BLACK LIVES MATTER

Juneteenth Day celebration: What is it and why is it celebrated on 19 June?

Juneteenth is an unofficial holiday in the United States which has been celebrated every 19 June by the African-American community since 1866.

Juneteenth Day celebration: What is it and why is it celebrated on 19 June?
CALLAGHAN O'HARE REUTERS

Tomorrow, 19 June, millions of Americans will be celebrating Juneteenth - an unofficial holiday in the United States - one which could soon be made an official, Federal holiday. Juneteenth has been celebrated on 19 June by the African-American community to lesser or greater levels of prominence since 1866. Why that particular day? It harks back to Abraham Lincoln’s Emancipation Proclamation three years earlier in September 1862 – the president’s order changed federal laws to effectively free around 4 million African-American slaves. However, when Lincoln issued the preliminary order to free all of the men, women and children who had been held in slavery, the country was involved in a Civil War – and the law applied only to slaves held in the Confederate slave States of the South. The free states (Pennsylvania, Massachusetts, New Jersey and New York… etc) had technically abolished slavery much earlier (Congress had outlawed the importation of African the slave trade in 1808) but African-Americans continued to be enslaved in the slave states in the south - Delaware, Kentucky and Texas.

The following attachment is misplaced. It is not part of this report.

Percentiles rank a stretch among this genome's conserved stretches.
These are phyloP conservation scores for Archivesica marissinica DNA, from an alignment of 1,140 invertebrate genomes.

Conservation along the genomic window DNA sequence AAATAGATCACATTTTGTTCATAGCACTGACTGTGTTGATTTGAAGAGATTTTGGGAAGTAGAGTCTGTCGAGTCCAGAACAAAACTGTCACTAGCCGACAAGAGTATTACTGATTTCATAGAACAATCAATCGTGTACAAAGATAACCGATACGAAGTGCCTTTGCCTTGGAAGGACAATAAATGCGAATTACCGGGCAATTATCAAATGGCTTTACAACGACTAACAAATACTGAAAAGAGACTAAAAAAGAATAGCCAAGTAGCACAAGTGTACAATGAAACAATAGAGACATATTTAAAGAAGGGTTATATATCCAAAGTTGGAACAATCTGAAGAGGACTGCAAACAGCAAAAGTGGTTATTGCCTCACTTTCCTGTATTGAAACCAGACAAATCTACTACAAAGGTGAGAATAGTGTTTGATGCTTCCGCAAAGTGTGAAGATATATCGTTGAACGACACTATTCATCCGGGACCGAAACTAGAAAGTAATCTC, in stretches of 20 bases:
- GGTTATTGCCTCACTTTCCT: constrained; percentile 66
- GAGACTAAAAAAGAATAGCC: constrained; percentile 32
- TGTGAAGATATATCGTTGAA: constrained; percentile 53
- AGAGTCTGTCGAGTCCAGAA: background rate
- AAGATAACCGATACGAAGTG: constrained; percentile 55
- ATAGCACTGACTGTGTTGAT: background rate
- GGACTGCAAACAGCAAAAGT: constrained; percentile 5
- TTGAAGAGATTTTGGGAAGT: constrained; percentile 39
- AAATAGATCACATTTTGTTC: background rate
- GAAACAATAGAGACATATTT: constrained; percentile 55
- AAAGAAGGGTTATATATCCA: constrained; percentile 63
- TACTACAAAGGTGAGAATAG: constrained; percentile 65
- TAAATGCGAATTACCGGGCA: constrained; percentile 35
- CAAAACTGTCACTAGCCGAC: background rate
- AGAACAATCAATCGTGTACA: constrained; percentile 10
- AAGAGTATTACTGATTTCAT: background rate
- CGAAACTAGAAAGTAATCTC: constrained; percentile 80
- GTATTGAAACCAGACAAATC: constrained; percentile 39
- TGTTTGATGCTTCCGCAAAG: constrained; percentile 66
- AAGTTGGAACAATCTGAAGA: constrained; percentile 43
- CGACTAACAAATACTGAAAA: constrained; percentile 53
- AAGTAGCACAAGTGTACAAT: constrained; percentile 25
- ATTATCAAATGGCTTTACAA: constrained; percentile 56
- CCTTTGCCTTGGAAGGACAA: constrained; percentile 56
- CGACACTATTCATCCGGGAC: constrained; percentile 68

The Union Army enters Texas on 19 June 1865

That all changed forever on 2 June 1865 with the Confederate surrender in Texas. A couple of weeks later on 19 June, the Union Army, led by Major General Gordon Granger entered Texas and read General Order No.3 to the people of Galveston, proclaiming all slaves, around 250,000 in the State, were now free.

General Order No.3

"The people of Texas are informed that, in accordance with a proclamation from the Executive of the United States, all slaves are free. This involves an absolute equality of personal rights and rights of property between former masters and slaves, and the connection heretofore existing between them becomes that between employer and hired labor. The freedmen are advised to remain quietly at their present homes and work for wages. They are informed that they will not be allowed to collect at military posts and that they will not be supported in idleness either there or elsewhere."

The following year, celebrations were held on 19 June 1866 and the tradition has continued ever since. Juneteenth festivities originally included a prayer service, a public reading of the Emancipation Proclamation, a feast of barbecued meat, pies and Texan red soda, games, rodeos and dances. Emancipation Day in Texas was officially declared a state holiday since 1979 with the first Juneteenth to be sponsored by the State taking place the following year . Since then, Juneteenth has spread to neighbouring States. Today, all but four - Hawaii, North Dakota, South Dakota and Montana, recognize it as a holiday. A resolution to make Juneteenth Independence Day an official, federal holiday was passed by the Senate last year but has yet to be approved by the House.

See also

Juneteenth Day: which States celebrate it and which ones don’t?

Seattle protests: what do protesters want to achieve with CHAZ?

Marcelo takes a knee: "We must use the power we have"